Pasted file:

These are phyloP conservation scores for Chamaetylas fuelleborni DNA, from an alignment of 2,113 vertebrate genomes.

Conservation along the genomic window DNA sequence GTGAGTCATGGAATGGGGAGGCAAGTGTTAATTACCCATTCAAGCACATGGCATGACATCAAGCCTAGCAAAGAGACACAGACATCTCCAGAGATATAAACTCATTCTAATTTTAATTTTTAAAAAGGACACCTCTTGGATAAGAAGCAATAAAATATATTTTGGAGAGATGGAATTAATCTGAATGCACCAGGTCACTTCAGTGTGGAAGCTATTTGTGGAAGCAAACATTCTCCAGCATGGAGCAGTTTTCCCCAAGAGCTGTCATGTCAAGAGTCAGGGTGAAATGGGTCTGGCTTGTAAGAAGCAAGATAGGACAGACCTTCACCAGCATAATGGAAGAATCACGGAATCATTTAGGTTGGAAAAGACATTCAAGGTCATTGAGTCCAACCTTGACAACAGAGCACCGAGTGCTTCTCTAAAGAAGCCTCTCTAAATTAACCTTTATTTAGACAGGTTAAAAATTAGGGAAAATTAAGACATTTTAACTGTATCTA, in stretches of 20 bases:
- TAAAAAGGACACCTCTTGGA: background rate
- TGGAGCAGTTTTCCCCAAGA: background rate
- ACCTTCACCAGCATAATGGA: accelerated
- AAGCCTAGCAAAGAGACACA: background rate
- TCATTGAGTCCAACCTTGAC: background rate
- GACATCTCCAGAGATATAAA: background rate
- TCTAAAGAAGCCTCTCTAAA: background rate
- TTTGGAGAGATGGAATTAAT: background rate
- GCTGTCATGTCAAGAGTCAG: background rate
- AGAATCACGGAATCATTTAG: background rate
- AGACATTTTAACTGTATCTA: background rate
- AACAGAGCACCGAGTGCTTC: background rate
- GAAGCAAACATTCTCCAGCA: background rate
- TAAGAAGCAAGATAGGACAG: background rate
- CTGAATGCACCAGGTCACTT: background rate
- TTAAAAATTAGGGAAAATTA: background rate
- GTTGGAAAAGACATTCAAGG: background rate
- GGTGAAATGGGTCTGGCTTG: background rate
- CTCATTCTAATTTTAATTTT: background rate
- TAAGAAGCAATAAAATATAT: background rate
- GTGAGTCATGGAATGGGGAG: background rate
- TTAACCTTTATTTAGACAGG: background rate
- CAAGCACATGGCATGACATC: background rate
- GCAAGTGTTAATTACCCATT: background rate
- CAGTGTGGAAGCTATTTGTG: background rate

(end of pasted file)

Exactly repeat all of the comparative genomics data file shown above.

These are phyloP conservation scores for Chamaetylas fuelleborni DNA, from an alignment of 2,113 vertebrate genomes.

Conservation along the genomic window DNA sequence GTGAGTCATGGAATGGGGAGGCAAGTGTTAATTACCCATTCAAGCACATGGCATGACATCAAGCCTAGCAAAGAGACACAGACATCTCCAGAGATATAAACTCATTCTAATTTTAATTTTTAAAAAGGACACCTCTTGGATAAGAAGCAATAAAATATATTTTGGAGAGATGGAATTAATCTGAATGCACCAGGTCACTTCAGTGTGGAAGCTATTTGTGGAAGCAAACATTCTCCAGCATGGAGCAGTTTTCCCCAAGAGCTGTCATGTCAAGAGTCAGGGTGAAATGGGTCTGGCTTGTAAGAAGCAAGATAGGACAGACCTTCACCAGCATAATGGAAGAATCACGGAATCATTTAGGTTGGAAAAGACATTCAAGGTCATTGAGTCCAACCTTGACAACAGAGCACCGAGTGCTTCTCTAAAGAAGCCTCTCTAAATTAACCTTTATTTAGACAGGTTAAAAATTAGGGAAAATTAAGACATTTTAACTGTATCTA, in stretches of 20 bases:
- TAAAAAGGACACCTCTTGGA: background rate
- TGGAGCAGTTTTCCCCAAGA: background rate
- ACCTTCACCAGCATAATGGA: accelerated
- AAGCCTAGCAAAGAGACACA: background rate
- TCATTGAGTCCAACCTTGAC: background rate
- GACATCTCCAGAGATATAAA: background rate
- TCTAAAGAAGCCTCTCTAAA: background rate
- TTTGGAGAGATGGAATTAAT: background rate
- GCTGTCATGTCAAGAGTCAG: background rate
- AGAATCACGGAATCATTTAG: background rate
- AGACATTTTAACTGTATCTA: background rate
- AACAGAGCACCGAGTGCTTC: background rate
- GAAGCAAACATTCTCCAGCA: background rate
- TAAGAAGCAAGATAGGACAG: background rate
- CTGAATGCACCAGGTCACTT: background rate
- TTAAAAATTAGGGAAAATTA: background rate
- GTTGGAAAAGACATTCAAGG: background rate
- GGTGAAATGGGTCTGGCTTG: background rate
- CTCATTCTAATTTTAATTTT: background rate
- TAAGAAGCAATAAAATATAT: background rate
- GTGAGTCATGGAATGGGGAG: background rate
- TTAACCTTTATTTAGACAGG: background rate
- CAAGCACATGGCATGACATC: background rate
- GCAAGTGTTAATTACCCATT: background rate
- CAGTGTGGAAGCTATTTGTG: background rate